Dr. Robert R. Seyda



As Calvin sees it, there is sometimes an abnormal display of so-called Words of Wisdom, not only concerning things that are of no value but also of useless things people do not need to know. The same with supposed Word of Knowledge, especially when through rashness and presumption they go beyond the measure of what the person receiving it is given to know and reveal. As such, these people become spiritual soothsayers, clairvoyants, mediums, psychics, and fortune-tellers. This is an outrage God will not allow to go unchecked. Calvin notes that it is amazing how some innocent believers are led astray by such insane trivia, and some by foolish ambition. Consequently, they proceed beyond those bounds which are set for them by the Holy Spirit.1 Augustine’s advice rings true in such cases. He said that it is better not to make up our minds too soon so that we continue arguing over things we know nothing about.2

Both John Locke and Daniel Whitby accept the term here, “the measure of faith” (KJV), to mean “the measure of spiritual gifts.” Locke in his paraphrase has “spiritual gifts,” while Whitby has “ministerial gifts.” However, very few, if any, English translations have rendered it as gifts, most have “faith.” Nevertheless, Whitby points to what Peter said about ministering according to the “ability which God gives.3 And then Paul tells the Ephesians that God’s grace is shown to us by the measure of the gifts we received through Christ.4 And then when we look down to verse 6, this is exactly what Paul seems to be saying. The point is, what good is faith if it is not put into action through the gifts?5 Yet, by and in large, most other commentators leave it as “faith,”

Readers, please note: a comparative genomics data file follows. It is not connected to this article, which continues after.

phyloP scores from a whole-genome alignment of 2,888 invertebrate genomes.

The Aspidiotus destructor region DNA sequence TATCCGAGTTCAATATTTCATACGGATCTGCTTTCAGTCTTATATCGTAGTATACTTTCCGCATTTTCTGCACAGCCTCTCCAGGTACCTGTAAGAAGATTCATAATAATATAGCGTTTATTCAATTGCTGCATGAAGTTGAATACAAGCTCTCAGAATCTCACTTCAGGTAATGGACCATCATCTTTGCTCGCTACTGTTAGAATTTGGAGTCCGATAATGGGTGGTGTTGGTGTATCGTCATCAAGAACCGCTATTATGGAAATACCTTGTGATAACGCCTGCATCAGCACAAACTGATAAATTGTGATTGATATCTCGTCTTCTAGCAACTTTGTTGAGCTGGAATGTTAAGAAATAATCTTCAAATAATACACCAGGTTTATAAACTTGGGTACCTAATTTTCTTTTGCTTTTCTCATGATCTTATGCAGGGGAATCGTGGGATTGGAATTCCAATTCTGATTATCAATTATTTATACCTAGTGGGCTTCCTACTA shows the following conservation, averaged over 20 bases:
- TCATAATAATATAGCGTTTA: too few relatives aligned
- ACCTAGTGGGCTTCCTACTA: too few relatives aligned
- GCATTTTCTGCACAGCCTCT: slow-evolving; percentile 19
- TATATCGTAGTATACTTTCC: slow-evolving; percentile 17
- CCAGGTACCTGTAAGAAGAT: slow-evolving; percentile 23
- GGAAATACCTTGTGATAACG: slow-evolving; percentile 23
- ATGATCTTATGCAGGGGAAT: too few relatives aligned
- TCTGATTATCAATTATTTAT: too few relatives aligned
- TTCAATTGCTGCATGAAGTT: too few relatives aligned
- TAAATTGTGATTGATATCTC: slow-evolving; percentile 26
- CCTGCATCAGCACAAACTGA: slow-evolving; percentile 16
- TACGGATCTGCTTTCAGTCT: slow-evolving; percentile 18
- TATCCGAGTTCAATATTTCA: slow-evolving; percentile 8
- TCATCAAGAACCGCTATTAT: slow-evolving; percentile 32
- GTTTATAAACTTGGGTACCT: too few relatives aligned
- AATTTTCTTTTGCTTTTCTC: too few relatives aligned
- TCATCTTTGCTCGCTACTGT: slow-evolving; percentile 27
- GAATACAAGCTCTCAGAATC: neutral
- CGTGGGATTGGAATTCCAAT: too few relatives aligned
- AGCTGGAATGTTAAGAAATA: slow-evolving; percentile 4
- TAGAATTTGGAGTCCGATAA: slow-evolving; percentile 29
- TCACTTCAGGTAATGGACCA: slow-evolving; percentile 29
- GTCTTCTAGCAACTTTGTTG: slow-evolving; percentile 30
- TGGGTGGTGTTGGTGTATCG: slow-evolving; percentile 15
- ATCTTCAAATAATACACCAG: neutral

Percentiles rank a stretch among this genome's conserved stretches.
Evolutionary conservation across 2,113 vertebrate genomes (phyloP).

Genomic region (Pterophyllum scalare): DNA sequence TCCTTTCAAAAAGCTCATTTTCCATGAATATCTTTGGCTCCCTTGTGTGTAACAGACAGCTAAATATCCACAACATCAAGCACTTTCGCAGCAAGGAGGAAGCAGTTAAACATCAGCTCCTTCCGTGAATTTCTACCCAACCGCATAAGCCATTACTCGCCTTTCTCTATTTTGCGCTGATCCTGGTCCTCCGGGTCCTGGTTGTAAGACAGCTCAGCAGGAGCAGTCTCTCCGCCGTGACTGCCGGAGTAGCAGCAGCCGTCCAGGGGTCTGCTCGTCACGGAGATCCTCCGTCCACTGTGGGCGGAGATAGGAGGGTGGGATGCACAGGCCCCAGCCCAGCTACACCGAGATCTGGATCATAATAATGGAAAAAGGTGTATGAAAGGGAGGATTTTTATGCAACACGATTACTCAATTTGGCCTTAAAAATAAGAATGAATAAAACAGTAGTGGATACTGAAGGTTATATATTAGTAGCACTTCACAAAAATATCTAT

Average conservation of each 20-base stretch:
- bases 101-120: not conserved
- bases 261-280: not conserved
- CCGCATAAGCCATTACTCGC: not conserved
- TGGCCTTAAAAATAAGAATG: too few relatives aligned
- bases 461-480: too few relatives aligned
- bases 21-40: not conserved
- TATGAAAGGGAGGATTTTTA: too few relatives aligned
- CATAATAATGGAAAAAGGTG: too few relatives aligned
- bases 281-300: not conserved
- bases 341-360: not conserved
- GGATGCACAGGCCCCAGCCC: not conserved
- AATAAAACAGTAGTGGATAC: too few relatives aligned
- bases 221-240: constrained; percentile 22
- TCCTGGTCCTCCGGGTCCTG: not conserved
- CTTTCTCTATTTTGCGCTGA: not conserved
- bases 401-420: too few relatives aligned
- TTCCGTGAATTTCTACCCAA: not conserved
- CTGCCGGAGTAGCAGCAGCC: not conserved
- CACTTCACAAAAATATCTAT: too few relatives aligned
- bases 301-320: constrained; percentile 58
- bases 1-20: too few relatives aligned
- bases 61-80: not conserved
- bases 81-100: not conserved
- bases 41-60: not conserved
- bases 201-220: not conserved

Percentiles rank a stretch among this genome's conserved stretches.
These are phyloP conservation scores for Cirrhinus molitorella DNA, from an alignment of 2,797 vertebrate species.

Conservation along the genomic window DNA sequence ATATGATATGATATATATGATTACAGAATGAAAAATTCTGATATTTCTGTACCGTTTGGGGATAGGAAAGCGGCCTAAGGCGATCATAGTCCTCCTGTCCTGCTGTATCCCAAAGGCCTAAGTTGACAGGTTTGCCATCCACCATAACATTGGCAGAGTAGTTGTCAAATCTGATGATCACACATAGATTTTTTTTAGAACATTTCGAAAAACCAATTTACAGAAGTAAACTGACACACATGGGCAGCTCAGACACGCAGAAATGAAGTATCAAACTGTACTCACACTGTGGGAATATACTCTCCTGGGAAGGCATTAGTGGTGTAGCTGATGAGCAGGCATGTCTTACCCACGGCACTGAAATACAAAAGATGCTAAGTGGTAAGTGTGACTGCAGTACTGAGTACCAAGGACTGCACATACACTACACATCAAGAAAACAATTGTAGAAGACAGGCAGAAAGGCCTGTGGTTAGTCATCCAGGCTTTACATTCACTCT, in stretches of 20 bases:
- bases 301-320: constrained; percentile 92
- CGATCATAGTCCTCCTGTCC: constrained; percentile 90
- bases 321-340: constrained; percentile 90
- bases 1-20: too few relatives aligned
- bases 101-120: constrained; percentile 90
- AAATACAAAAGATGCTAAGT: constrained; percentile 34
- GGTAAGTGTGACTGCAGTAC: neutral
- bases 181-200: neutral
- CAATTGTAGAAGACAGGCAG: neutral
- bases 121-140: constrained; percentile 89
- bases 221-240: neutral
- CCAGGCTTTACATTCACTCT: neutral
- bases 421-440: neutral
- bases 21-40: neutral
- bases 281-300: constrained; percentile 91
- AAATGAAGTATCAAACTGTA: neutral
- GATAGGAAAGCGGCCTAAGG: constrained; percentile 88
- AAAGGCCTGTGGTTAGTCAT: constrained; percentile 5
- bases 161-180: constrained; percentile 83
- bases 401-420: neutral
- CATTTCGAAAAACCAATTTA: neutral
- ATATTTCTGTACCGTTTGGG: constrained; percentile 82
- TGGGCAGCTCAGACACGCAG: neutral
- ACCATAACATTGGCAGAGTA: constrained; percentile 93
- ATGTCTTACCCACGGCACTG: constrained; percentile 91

John Bengel believes that no Christian should present themselves as the role model by which others are judged, nor to think that others should be exactly as they are by copying everything they say and do. Bengel thinks there have been many reasons why some in the Roman church might have thought this way, that’s why Paul addresses it here.6 Then Adam Clarke adds a similar admonition to the extent that no one should value themselves as being greater than what God has created them to be. They must always keep in mind that whatever they are or have already achieved they owe all praise to God. After all, the glory belongs to the Giver of the gift, not to the receiver of the gift.7

Not only does Jonathan Edwards insist that a person must know what they are doing and why they are doing it in order to be a useful believer; they must also be aware of what their duties are and why it is important that they follow God’s instruction in performing their ministry. They must also learn how to regulate how they do what they do so as not to go out of bounds. This is not only tied to a person’s measure or proportion of faith, but also the sure conviction and commitment that whatever they do it is to the glory, honor, and praise of God through Christ.8